Charles J. Cella, the longtime president and chairman of the board of the Oaklawn Jockey Club in Hot Springs, has died of complications from Parkinson’s disease, the racetrack said Wednesday. He was 81.
Cella died Wednesday morning at his home in St. Louis, surrounded by family, according to an Oaklawn news release.
Cella took over Oaklawn from his father, John Cella, in 1968. John Cella had been given control of Oaklawn in 1940 after his father, Charles Cella, died at the age of 65.
In addition to Oaklawn, Charles Cella was president of Southwestern Enterprises Inc. and Southern Real Estate & Financial Co. He also owned and raced notable thoroughbreds, including 1995 Breeders’ Cup Turf champion Northern Spur.
“At this time of great sadness for our family, we find comfort in knowing that one of the great joys in his life was seeing Oaklawn develop into a national treasure with such a significant economic impact on Arkansas,” the Cella family said in a news release. “In addition to the holidays with his family, his favorite time of the year was always the Oaklawn racing season with fans, horsemen and staff.”
Survivors include his two sons, John and Louis Cella; a daughter, Harriet Marshall; and eight grandchildren. Funeral arrangements are pending.
Steve Arrison, CEO of Visit Hot Springs, said Hot Springs’ tourism industry and its citizens are indebted to Cella.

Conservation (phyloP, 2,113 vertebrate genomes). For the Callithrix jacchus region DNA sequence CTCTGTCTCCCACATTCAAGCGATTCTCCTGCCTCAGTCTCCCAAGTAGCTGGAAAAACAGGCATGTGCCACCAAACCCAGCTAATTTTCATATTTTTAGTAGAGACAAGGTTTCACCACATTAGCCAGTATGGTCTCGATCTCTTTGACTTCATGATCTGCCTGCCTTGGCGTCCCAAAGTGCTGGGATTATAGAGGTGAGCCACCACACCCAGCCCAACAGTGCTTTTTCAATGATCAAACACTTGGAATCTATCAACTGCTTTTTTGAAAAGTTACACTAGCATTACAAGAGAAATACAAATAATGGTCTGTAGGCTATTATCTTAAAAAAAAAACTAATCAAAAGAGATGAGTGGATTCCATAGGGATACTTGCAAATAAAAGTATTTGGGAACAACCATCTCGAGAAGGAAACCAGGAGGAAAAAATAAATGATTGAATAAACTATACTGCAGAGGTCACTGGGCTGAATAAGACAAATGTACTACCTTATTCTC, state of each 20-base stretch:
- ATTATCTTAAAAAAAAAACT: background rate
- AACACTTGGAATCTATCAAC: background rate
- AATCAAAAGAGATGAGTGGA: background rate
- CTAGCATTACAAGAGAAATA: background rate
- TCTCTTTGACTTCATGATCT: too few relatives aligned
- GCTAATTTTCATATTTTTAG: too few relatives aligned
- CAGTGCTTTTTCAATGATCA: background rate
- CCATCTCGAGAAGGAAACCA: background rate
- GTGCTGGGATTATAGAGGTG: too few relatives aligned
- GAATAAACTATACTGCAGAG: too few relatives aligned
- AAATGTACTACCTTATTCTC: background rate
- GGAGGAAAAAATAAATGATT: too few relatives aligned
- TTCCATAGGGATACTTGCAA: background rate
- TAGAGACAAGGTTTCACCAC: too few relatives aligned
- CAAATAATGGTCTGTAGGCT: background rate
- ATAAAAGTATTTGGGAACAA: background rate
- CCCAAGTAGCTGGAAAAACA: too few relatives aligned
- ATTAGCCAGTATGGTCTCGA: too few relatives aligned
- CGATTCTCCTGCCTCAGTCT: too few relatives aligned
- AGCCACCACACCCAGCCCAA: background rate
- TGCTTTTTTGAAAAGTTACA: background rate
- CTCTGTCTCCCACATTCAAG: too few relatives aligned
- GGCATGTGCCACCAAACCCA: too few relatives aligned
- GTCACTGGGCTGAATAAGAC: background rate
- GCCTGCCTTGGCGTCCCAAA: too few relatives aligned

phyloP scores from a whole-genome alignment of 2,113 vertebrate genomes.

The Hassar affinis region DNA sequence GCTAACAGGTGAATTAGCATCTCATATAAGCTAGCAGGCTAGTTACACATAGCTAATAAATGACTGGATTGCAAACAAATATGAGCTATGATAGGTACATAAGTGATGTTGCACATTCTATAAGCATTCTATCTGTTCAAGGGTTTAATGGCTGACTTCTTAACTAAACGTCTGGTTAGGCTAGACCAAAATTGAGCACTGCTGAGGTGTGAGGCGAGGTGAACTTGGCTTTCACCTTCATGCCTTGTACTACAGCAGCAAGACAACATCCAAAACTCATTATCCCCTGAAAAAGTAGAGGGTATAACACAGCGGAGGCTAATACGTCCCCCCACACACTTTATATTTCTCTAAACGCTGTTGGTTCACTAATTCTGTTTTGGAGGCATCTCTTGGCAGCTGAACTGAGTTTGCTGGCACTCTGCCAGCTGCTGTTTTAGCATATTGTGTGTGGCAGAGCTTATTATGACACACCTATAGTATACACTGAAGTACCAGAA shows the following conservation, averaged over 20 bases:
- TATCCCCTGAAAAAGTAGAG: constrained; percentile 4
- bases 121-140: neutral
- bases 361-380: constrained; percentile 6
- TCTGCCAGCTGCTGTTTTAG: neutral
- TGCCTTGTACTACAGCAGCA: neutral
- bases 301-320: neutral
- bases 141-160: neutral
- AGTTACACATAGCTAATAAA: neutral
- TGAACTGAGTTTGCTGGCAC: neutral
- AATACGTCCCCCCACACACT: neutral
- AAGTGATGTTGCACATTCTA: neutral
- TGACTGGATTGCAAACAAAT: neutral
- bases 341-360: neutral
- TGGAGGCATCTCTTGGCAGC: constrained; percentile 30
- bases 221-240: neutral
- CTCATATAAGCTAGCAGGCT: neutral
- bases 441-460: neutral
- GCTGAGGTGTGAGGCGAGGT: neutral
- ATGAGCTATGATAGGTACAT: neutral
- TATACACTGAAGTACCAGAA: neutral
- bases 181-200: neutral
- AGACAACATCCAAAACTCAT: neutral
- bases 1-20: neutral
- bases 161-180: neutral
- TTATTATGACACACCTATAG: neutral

“We see the fruits of his efforts every day throughout our city,” Arrison said. “A man of Mr. Cella’s qualities comes along maybe once in a lifetime, and all of us in Hot Springs will miss him greatly.”
In 2003, Oaklawn trainer Robert Holthus described Charles Cella, who had worked in Oaklawn’s backstretch as a teenager, as “probably a horseman first and a track owner second.”
“His father made him come up through the ranks,” Holthus told Arkansas Business for a cover story on Oaklawn’s 100th anniversary.
Charles took over in 1968, and by 1973 Oaklawn “was undoubtedly the phenomenon of the racing industry,” said a 1985 Backstretch magazine article. While most racetracks were losing fans and revenue, Cella announced expansion plans for Oaklawn.
The 1974 season opened with a new five-level, glass-enclosed addition to the north end of the grandstand. And between 1978 and 1987, Oaklawn saw more than 20,000 fans each racing day, betting anywhere from $2.3 million to more than $3 million a day. By 1984, fans bet more than $3 million every day of the racing season. For the 1984 season, the state received a then-record $10.78 million from taxes on racing.
Under Cella’s leadership, Oaklawn introduced the Racing Festival of the South, full-card interstate simulcasting and Instant Racing. The park also weathered the rise of casino gambling in surrounding states, including Mississippi, and it led campaigns against multiple efforts to legalize casino gambling in Arkansas. At the same time, it put more resources into electronic games of skill at the park, which began in 2006.